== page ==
The deluge stuck heavy to his back like Atlas shouldering the sky. Whatever Herculean efforts required, he had to make it to the top of the hill today. His recurring dream was unrelenting. The rumors of her century of expertise was comforting. He knew she would be waiting.
With his rain-drenched clothing clinging like milk on cornflakes, he arrived at the top of the hill to the hovel, a forlorn place. Except for the brook in the rocks, everywhere around her homestead was dry as peacock feathers in a barnyard. Undaunted by the puzzling panorama, he stepped forward. That was his first mistake.
He awoke on her plush purple chaise. His clothes were poking him in uncomfortable ways. Someone had starched and ironed his jacket, to his surprise. His present discomfort and the quandary of his dream added to his malaise.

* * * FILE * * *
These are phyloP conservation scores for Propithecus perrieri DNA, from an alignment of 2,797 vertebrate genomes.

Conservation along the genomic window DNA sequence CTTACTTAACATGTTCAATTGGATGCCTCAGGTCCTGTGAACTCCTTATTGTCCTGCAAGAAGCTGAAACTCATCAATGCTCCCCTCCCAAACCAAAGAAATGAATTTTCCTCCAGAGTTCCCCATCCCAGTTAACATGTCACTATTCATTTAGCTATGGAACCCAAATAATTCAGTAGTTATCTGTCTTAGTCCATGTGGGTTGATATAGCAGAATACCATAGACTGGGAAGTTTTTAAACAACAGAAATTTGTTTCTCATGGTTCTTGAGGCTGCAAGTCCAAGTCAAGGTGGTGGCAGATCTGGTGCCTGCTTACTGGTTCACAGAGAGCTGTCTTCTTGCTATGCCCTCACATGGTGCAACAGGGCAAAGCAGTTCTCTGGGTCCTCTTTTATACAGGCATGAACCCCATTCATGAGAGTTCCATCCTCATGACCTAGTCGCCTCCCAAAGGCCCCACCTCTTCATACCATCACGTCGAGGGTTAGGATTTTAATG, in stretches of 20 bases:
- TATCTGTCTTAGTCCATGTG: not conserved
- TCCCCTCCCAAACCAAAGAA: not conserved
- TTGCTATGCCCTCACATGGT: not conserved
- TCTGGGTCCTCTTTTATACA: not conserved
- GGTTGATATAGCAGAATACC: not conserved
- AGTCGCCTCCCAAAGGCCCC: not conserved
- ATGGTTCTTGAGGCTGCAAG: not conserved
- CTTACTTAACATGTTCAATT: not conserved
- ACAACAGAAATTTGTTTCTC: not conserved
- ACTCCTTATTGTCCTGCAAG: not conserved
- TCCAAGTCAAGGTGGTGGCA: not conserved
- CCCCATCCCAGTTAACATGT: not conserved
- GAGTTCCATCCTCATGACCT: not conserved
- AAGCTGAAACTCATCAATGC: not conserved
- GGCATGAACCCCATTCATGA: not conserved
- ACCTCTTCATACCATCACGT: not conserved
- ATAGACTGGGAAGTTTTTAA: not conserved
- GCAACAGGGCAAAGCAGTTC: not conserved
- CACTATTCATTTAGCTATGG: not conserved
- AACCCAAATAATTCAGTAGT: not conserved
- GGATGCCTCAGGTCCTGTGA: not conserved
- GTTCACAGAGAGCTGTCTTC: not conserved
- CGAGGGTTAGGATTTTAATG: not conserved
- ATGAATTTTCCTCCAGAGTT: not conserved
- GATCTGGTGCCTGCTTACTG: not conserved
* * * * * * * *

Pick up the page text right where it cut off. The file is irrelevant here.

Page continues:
The Seer stood, offering him tea as she reached casually for her slippers. Oddly, the tea smelled like fresh bell peppers. Gulping down the concoction in haste, he hoped his nose would ignore the taste of his eyes. But he was too late. He gasped and spat out the tea like a smiling camel at the city gate.
She sat down and said softly, “By the way Mark, ‘Happy birthday,’ I believe it is your fortieth today!” Mark, who was yet to introduce himself, or to reveal his age, passed out – his second mistake… [Related poem follows below:]
In the reverse realms of Elcora, where
Light is its own source, fire coal, where
Clouds freeze in continuous downpour,
Lives a Seer on a hill in a wooden hovel.
Villagers believe she is the first oracle.
She declines all gratuity for her work,
Interprets dreams in honor of a cook,
Who saved her life near Diana’s brook,
Serving her warm bell pepper puree,
On the night of her fortieth birthday.